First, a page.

The firm expanded in 9 Quality Street (inexcusably renamed Maritime Street in 1967). William Mark increasingly took over management and became a partner in 1892. His father became a local councillor, magistrate, a Leith Docks Commissioner, a director of the firm’s bank (Clydesdale), partner and later owner of Glengarioch malt whisky distillery Old Meldrum, and director of Lachnagar Distillery near Balmoral. In 1885 he became managing director of the new patent still North British Distillery in Gorgie, set up and owned by William Sanderson and other whisly merchants and blenders including Ushers, Crabbie and Robertson towards securing their firm’s sources of grain spirits.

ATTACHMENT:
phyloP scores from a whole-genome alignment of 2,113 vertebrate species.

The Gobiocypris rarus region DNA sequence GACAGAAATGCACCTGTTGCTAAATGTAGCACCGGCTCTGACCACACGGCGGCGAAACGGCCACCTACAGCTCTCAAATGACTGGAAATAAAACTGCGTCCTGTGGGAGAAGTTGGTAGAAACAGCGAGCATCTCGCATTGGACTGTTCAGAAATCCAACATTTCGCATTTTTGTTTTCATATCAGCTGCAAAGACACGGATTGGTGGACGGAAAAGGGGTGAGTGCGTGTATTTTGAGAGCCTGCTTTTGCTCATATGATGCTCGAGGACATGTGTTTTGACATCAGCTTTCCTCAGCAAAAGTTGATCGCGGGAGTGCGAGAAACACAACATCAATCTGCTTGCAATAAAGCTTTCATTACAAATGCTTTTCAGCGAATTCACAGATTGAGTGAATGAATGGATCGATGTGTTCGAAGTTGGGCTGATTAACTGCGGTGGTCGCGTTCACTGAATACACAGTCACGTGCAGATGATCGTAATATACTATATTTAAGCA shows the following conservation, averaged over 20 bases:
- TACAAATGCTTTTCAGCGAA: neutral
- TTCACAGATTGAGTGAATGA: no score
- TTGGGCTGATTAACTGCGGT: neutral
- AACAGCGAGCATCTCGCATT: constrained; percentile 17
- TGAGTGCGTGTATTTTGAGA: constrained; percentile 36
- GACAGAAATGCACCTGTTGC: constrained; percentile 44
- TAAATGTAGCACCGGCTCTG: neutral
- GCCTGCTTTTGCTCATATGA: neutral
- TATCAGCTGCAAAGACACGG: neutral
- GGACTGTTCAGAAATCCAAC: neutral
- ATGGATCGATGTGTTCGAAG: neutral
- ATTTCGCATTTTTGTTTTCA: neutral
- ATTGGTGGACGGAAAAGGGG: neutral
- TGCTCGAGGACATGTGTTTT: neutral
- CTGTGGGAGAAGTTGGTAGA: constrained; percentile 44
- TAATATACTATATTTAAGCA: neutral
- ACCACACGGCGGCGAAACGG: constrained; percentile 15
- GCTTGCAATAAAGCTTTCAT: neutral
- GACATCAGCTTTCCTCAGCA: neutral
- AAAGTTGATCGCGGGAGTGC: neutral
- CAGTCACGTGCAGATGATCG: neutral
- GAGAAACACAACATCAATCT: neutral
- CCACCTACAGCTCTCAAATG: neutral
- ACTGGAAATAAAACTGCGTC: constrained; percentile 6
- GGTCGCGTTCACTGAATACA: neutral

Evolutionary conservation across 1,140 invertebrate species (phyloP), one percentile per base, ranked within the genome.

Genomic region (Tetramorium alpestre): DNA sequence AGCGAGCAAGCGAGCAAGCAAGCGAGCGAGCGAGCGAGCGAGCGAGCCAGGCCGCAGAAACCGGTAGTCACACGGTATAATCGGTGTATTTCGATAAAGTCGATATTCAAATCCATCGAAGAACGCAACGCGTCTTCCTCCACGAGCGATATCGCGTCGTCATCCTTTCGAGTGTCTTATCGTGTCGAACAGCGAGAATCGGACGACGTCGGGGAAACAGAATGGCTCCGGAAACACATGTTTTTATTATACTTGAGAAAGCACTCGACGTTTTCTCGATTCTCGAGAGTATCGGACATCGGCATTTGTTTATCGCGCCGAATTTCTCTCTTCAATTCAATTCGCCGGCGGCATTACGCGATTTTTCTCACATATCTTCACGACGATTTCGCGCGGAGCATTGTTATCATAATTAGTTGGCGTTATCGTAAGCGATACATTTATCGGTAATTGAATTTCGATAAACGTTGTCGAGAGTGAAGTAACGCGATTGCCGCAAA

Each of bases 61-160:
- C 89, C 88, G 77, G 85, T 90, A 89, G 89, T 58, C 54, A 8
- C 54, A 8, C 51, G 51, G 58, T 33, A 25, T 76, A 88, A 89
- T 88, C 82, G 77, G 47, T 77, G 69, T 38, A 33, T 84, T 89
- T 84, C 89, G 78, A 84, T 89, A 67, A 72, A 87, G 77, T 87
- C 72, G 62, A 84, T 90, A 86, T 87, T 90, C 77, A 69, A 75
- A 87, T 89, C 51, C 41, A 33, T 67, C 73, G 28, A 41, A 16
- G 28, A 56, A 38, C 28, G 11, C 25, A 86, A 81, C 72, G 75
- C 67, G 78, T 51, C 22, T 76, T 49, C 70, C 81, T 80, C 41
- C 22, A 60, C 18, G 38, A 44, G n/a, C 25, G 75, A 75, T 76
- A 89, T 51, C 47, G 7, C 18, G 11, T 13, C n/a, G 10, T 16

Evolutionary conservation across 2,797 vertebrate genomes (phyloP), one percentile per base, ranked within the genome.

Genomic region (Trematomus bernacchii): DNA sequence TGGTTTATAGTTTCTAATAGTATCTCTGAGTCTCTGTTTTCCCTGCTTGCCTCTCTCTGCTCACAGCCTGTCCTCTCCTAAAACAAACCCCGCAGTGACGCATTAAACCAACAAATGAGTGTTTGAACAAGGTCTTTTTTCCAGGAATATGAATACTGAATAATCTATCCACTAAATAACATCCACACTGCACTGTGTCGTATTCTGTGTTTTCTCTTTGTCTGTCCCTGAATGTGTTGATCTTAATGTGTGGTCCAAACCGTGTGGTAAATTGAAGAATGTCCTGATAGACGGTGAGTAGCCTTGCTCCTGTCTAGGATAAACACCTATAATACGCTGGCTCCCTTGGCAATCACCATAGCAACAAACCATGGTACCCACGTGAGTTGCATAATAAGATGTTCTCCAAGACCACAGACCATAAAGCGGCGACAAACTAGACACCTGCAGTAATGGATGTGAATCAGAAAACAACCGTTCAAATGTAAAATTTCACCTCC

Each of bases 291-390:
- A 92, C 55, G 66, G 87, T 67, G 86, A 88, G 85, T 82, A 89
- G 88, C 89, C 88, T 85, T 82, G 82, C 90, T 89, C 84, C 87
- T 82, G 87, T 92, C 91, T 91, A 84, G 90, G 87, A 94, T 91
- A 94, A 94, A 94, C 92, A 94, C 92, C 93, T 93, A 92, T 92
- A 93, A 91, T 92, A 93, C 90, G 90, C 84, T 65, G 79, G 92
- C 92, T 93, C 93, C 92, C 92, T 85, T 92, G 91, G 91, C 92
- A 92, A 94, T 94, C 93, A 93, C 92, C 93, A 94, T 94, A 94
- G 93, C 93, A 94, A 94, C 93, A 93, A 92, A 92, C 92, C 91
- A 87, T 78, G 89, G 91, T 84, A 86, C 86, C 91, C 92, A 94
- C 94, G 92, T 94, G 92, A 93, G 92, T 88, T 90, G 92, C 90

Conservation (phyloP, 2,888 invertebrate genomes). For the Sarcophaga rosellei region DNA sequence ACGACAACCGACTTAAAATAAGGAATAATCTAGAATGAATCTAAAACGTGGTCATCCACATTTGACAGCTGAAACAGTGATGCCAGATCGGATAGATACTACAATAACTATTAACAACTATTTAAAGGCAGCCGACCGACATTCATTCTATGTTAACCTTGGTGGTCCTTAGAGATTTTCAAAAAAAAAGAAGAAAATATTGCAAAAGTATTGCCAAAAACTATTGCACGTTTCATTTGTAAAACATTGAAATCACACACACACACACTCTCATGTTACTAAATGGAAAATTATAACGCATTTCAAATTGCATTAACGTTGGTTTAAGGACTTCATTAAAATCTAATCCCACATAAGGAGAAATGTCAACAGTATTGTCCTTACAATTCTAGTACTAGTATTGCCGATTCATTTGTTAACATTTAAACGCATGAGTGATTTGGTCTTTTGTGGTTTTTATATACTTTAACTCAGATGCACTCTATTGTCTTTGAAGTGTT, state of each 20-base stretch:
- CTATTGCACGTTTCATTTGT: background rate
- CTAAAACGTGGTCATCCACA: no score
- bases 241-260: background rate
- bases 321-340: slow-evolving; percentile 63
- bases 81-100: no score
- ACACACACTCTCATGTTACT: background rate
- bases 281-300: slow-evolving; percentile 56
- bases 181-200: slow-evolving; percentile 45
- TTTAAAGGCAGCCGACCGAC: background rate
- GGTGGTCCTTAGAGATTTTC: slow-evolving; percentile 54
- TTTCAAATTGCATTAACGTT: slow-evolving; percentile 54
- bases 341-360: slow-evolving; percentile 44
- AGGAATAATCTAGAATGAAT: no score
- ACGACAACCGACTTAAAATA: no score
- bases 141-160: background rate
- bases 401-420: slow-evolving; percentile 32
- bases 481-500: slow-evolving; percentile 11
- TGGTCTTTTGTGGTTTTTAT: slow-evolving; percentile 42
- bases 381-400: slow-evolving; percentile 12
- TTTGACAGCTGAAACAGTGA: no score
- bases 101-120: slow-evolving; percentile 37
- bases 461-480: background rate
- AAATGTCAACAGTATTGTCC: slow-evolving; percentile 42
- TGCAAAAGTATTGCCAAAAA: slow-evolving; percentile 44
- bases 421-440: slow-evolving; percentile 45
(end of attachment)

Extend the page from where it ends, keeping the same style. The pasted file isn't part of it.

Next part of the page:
In 1905 a test case in London claimed that pot still (malt) whisky mixed with patent still (grain) spirit was not whisky. The magistrates agreed. After appeal a royal commission appointed in February 1908, reporting in July 1909, defined the methods to be used and ruled that ‘Scotch Whisky is whisky as so defined distilled in Scotland’. But William Sanderson had died on 3rd April 1908, universally mourned, not knowing his firm was safe — for the moment. William Mark was now boss. In 1908 President Roosevelt had revived the ‘What is Whisky?’ row, but when his commission reported, the President was Taft, who ruled that grain spirit was whisky.
Excise duty was 11/- per proof gallon of whisky in 1900. Lloyd George raised it to 14/9 in 1908, then by steps to 72/6 in 1920 until 1939. During WWI the government cut whisky strength and amount, closed pot stills and turned many patent stills over to producing acetone for the war effort.